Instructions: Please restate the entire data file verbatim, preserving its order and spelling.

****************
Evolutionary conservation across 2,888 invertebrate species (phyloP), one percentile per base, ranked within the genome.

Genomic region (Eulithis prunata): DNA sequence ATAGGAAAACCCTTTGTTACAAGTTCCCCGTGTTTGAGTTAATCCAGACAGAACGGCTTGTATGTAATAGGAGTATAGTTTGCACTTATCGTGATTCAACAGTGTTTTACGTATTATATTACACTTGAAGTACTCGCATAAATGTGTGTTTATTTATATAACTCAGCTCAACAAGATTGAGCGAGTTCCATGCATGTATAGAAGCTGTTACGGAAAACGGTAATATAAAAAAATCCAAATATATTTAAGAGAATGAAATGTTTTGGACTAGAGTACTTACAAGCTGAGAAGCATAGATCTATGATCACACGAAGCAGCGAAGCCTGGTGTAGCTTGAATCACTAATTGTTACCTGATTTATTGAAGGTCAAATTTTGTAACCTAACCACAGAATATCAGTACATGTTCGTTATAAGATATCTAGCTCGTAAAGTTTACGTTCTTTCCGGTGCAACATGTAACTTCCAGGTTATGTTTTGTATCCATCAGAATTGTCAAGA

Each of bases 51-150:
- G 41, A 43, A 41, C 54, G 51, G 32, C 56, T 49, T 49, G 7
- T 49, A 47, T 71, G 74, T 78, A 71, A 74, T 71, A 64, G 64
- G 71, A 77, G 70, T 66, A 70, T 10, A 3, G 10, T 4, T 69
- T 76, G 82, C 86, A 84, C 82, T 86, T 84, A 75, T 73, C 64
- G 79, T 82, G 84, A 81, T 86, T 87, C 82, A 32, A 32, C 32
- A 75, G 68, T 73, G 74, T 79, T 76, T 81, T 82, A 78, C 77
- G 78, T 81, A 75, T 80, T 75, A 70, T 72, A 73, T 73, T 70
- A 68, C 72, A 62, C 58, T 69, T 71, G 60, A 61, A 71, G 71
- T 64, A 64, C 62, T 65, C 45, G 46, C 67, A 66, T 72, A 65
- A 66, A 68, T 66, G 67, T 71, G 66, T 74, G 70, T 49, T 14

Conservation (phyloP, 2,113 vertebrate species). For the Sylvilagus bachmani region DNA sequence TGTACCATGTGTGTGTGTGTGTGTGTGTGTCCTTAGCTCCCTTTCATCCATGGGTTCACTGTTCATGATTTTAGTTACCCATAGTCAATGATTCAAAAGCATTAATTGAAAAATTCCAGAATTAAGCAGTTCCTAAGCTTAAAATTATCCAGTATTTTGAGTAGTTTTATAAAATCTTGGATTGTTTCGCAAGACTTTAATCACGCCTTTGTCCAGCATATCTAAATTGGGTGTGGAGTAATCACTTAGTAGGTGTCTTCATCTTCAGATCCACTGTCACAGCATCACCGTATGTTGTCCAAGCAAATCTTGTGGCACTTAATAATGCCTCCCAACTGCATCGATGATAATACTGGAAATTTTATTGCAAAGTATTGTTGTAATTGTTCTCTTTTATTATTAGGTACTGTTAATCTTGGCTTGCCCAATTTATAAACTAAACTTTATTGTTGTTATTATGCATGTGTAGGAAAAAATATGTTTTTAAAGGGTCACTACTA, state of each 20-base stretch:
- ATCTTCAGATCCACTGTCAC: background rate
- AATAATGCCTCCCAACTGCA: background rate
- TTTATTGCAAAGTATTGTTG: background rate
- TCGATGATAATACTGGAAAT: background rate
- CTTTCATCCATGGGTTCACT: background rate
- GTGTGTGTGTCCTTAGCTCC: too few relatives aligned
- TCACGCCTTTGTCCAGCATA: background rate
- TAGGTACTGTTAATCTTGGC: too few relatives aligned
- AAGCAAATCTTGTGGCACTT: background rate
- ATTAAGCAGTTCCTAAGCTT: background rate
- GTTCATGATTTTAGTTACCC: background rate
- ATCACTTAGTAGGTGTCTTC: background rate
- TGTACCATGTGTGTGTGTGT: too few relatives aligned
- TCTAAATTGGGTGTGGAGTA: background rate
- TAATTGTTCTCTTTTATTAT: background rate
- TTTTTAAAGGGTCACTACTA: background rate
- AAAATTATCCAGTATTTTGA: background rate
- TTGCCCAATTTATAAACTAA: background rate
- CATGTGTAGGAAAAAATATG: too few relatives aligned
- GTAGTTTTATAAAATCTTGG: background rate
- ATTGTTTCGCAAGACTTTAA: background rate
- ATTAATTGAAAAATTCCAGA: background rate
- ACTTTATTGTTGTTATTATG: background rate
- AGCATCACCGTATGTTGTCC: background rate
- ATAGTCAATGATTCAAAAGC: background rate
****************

Evolutionary conservation across 2,888 invertebrate species (phyloP), one percentile per base, ranked within the genome.

Genomic region (Eulithis prunata): DNA sequence ATAGGAAAACCCTTTGTTACAAGTTCCCCGTGTTTGAGTTAATCCAGACAGAACGGCTTGTATGTAATAGGAGTATAGTTTGCACTTATCGTGATTCAACAGTGTTTTACGTATTATATTACACTTGAAGTACTCGCATAAATGTGTGTTTATTTATATAACTCAGCTCAACAAGATTGAGCGAGTTCCATGCATGTATAGAAGCTGTTACGGAAAACGGTAATATAAAAAAATCCAAATATATTTAAGAGAATGAAATGTTTTGGACTAGAGTACTTACAAGCTGAGAAGCATAGATCTATGATCACACGAAGCAGCGAAGCCTGGTGTAGCTTGAATCACTAATTGTTACCTGATTTATTGAAGGTCAAATTTTGTAACCTAACCACAGAATATCAGTACATGTTCGTTATAAGATATCTAGCTCGTAAAGTTTACGTTCTTTCCGGTGCAACATGTAACTTCCAGGTTATGTTTTGTATCCATCAGAATTGTCAAGA

Each of bases 51-150:
- G 41, A 43, A 41, C 54, G 51, G 32, C 56, T 49, T 49, G 7
- T 49, A 47, T 71, G 74, T 78, A 71, A 74, T 71, A 64, G 64
- G 71, A 77, G 70, T 66, A 70, T 10, A 3, G 10, T 4, T 69
- T 76, G 82, C 86, A 84, C 82, T 86, T 84, A 75, T 73, C 64
- G 79, T 82, G 84, A 81, T 86, T 87, C 82, A 32, A 32, C 32
- A 75, G 68, T 73, G 74, T 79, T 76, T 81, T 82, A 78, C 77
- G 78, T 81, A 75, T 80, T 75, A 70, T 72, A 73, T 73, T 70
- A 68, C 72, A 62, C 58, T 69, T 71, G 60, A 61, A 71, G 71
- T 64, A 64, C 62, T 65, C 45, G 46, C 67, A 66, T 72, A 65
- A 66, A 68, T 66, G 67, T 71, G 66, T 74, G 70, T 49, T 14

Conservation (phyloP, 2,113 vertebrate species). For the Sylvilagus bachmani region DNA sequence TGTACCATGTGTGTGTGTGTGTGTGTGTGTCCTTAGCTCCCTTTCATCCATGGGTTCACTGTTCATGATTTTAGTTACCCATAGTCAATGATTCAAAAGCATTAATTGAAAAATTCCAGAATTAAGCAGTTCCTAAGCTTAAAATTATCCAGTATTTTGAGTAGTTTTATAAAATCTTGGATTGTTTCGCAAGACTTTAATCACGCCTTTGTCCAGCATATCTAAATTGGGTGTGGAGTAATCACTTAGTAGGTGTCTTCATCTTCAGATCCACTGTCACAGCATCACCGTATGTTGTCCAAGCAAATCTTGTGGCACTTAATAATGCCTCCCAACTGCATCGATGATAATACTGGAAATTTTATTGCAAAGTATTGTTGTAATTGTTCTCTTTTATTATTAGGTACTGTTAATCTTGGCTTGCCCAATTTATAAACTAAACTTTATTGTTGTTATTATGCATGTGTAGGAAAAAATATGTTTTTAAAGGGTCACTACTA, state of each 20-base stretch:
- ATCTTCAGATCCACTGTCAC: background rate
- AATAATGCCTCCCAACTGCA: background rate
- TTTATTGCAAAGTATTGTTG: background rate
- TCGATGATAATACTGGAAAT: background rate
- CTTTCATCCATGGGTTCACT: background rate
- GTGTGTGTGTCCTTAGCTCC: too few relatives aligned
- TCACGCCTTTGTCCAGCATA: background rate
- TAGGTACTGTTAATCTTGGC: too few relatives aligned
- AAGCAAATCTTGTGGCACTT: background rate
- ATTAAGCAGTTCCTAAGCTT: background rate
- GTTCATGATTTTAGTTACCC: background rate
- ATCACTTAGTAGGTGTCTTC: background rate
- TGTACCATGTGTGTGTGTGT: too few relatives aligned
- TCTAAATTGGGTGTGGAGTA: background rate
- TAATTGTTCTCTTTTATTAT: background rate
- TTTTTAAAGGGTCACTACTA: background rate
- AAAATTATCCAGTATTTTGA: background rate
- TTGCCCAATTTATAAACTAA: background rate
- CATGTGTAGGAAAAAATATG: too few relatives aligned
- GTAGTTTTATAAAATCTTGG: background rate
- ATTGTTTCGCAAGACTTTAA: background rate
- ATTAATTGAAAAATTCCAGA: background rate
- ACTTTATTGTTGTTATTATG: background rate
- AGCATCACCGTATGTTGTCC: background rate
- ATAGTCAATGATTCAAAAGC: background rate